If you specify a protocol, rather than deleting the whole group, this subcommand deletes the protocol from the group.

The -n option can be used to test the syntax of the command.

As an example, the following command removes the group mygroup from the configuration if it is empty.


# sharemgr delete mygroup

The following command removes any existing shares prior to removing the group.


# sharemgr delete -f mygroup

Note the use of the force (-f) option, above.

list [-vh] [-P proto]

List the defined groups.

If a protocol is specified, list only those groups that have the specified protocol defined.

If the verbose option is specified, the current state of the group and all protocols enabled on the group are listed as well. For example:


# sharemgr list -v
mygroup    enabled    nfs
rdonlygrp  disabled   nfs

show [-pvxh] [-P proto] [group...]

Shows the contents of the specified group(s).

If the verbose option is specified, the resource name and description of each share is displayed if they are defined. Otherwise, only the share paths are displayed. Also, when temporary shares are listed, they are prefixed with an asterisk (*).

If the -p option is specified, all options defined for the protocols of the group are displayed, in addition to the display without options. If the -P option is used, the output is limited to those groups that have the specified protocol enabled. If the -x option is specified, output is in XML format and the -p and -v options are ignored, because all information is included in the XML.

The following example illustrates the use of the -p option.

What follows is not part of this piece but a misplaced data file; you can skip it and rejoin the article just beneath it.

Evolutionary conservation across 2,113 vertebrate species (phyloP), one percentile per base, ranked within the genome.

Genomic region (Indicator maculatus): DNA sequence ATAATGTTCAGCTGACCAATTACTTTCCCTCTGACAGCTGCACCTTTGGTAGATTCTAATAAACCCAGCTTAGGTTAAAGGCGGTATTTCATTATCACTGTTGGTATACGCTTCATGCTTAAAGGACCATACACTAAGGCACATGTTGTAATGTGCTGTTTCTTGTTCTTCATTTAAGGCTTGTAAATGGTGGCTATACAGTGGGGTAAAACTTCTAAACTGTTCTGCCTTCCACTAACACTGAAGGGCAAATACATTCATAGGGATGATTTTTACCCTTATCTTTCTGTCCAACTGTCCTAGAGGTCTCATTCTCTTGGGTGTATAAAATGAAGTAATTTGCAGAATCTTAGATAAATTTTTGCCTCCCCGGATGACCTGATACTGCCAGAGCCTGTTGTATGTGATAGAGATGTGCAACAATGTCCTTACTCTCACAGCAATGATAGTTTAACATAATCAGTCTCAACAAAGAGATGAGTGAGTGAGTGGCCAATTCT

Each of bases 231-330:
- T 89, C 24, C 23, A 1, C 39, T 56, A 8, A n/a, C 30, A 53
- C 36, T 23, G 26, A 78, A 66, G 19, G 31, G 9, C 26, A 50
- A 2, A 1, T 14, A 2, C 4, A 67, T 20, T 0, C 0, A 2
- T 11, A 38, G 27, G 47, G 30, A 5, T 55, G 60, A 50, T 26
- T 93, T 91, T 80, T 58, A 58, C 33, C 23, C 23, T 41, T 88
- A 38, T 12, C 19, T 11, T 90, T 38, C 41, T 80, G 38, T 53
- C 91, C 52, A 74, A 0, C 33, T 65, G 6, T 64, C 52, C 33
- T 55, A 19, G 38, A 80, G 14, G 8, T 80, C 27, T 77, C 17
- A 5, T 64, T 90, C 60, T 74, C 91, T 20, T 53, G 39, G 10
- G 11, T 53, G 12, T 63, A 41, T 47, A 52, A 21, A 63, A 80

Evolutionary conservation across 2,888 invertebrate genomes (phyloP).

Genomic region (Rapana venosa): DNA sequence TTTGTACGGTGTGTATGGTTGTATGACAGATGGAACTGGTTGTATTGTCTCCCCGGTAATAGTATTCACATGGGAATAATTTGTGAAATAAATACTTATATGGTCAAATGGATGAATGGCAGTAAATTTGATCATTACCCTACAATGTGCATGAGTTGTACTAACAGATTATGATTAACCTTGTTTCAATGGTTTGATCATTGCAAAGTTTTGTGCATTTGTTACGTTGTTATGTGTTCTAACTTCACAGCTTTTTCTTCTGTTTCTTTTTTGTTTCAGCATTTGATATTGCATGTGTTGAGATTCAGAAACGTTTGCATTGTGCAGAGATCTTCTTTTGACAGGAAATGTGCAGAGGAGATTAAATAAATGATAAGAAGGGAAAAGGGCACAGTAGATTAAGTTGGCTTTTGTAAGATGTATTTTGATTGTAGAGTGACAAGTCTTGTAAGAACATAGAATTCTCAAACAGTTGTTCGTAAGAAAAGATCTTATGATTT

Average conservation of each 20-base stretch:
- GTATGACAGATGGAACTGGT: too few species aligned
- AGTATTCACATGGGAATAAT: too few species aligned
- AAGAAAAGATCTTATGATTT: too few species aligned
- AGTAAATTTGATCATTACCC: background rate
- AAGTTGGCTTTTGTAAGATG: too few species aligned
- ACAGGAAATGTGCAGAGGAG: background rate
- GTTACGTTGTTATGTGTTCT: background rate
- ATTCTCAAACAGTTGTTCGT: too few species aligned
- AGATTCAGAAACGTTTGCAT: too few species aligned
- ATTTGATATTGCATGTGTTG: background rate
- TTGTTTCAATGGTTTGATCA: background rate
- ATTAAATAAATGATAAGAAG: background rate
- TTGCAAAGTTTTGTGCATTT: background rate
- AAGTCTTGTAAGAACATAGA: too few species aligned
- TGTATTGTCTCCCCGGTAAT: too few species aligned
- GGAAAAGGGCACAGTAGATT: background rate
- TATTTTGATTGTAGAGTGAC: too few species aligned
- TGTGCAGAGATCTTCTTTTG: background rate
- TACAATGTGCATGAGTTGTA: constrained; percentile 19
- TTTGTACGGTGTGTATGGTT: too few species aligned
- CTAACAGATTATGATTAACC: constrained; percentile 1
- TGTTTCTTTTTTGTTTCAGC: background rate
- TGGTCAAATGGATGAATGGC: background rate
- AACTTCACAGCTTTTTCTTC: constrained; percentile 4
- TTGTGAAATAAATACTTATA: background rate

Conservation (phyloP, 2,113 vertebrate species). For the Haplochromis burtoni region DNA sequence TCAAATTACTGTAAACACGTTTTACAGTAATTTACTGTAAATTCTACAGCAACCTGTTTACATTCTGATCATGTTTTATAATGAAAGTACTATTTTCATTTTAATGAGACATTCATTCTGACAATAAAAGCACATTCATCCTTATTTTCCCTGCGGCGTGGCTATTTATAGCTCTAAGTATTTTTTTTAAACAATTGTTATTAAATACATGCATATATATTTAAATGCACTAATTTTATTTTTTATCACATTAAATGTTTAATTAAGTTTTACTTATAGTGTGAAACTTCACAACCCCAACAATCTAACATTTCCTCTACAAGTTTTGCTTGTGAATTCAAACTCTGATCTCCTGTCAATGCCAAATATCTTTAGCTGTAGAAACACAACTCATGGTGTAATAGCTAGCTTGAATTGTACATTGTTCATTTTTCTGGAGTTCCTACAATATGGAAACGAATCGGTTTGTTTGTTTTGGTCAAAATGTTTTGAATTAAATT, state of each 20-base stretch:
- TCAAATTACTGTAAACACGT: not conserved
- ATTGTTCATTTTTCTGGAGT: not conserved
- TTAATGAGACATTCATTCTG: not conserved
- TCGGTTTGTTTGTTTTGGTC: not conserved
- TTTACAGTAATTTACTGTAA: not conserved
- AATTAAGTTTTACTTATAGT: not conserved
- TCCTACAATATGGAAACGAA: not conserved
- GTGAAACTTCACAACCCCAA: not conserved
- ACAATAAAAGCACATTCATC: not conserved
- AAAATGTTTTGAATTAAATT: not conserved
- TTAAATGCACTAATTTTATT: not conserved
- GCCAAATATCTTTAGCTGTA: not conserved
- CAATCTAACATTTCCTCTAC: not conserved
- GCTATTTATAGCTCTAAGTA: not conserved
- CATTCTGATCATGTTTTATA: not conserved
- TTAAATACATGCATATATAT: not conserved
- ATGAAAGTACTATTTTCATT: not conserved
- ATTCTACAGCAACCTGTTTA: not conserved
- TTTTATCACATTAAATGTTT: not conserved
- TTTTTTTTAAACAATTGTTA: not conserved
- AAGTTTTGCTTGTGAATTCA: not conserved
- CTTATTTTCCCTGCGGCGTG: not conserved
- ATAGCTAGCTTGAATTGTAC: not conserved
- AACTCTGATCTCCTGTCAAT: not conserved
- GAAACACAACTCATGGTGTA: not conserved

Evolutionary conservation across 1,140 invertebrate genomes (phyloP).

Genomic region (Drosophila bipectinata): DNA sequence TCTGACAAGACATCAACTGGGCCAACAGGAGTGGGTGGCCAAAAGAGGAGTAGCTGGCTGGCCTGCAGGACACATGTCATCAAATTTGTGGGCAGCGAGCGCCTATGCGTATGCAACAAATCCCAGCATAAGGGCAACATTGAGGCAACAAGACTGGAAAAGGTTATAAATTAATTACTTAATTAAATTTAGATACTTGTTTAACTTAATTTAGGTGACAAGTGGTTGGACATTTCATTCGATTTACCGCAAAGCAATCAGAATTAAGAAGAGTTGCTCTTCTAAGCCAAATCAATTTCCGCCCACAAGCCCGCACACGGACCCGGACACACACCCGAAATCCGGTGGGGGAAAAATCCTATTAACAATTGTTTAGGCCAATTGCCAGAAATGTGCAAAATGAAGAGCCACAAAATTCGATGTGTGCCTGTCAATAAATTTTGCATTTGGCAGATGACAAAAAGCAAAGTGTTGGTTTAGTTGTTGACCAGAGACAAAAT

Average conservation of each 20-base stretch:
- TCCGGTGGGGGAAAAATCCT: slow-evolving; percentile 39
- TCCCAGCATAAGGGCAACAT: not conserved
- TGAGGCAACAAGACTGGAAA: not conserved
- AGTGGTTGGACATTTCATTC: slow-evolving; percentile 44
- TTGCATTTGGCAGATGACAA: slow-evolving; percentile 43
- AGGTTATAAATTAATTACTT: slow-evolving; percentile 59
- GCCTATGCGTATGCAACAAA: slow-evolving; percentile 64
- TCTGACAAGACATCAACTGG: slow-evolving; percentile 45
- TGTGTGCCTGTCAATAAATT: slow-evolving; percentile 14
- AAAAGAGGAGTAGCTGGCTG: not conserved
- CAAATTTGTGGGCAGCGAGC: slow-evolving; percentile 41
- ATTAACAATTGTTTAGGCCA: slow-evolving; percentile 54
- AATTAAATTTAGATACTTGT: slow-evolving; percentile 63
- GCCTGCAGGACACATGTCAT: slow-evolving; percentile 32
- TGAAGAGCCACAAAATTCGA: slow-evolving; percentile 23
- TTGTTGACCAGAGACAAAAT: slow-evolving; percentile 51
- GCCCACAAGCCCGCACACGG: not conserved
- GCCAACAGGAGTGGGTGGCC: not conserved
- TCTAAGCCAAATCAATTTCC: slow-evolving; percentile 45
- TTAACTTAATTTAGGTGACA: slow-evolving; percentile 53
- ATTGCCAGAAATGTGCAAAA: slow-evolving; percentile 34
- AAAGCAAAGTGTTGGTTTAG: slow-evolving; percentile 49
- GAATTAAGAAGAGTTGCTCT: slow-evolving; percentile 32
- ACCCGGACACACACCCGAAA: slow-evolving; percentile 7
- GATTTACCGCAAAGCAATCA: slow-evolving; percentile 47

# sharemgr show -p mygroup
default nfs=()
    * /data/backup
mygroup nfs=(nosuid=true)
      /export/home/home0
      /export/home/home1

The following example illustrates the use of the -v option.


# sharemgr show -v mygroup
mygroup
    HOME0=/export/home/home0    "Home directory set 0"
    HOME1=/export/home/home1    "Home directory set 1"

ZFS managed shares are handled in a way similar to the way NFS shares are handled. These shares appear as subgroups within the parent group zfs. The subgroups are always prefixed with zfs/ and use the ZFS dataset name for the rest of the name. The mount point and any sub-mounts that inherit sharing are shown as the shares of the subgroup. For example:


# sharemgr show -vp zfs
zfs        nfs=()
    zfs/ztest
          /ztest
          /ztest/backups

set [-nvh] -P proto [-S optionset] [-p property=value]* [-s share path] group

Set protocol-specific properties on the specified group.

The -P option is required and must specify a valid protocol.

Optionsets are protocol-specific sets of properties that can be negotiated by the protocol client. For NFS, optionsets are equivalent to security modes as defined in nfssec(5). If -S optionset is specified, the properties are applied to the selected optionset. Otherwise they are applied to the general optionset.

Together, -P and -S select a specific view of the group's options on which to work.

Property values are strings. A specified property is set to a new value if the property already exists or is added to the protocol if it does not already exist.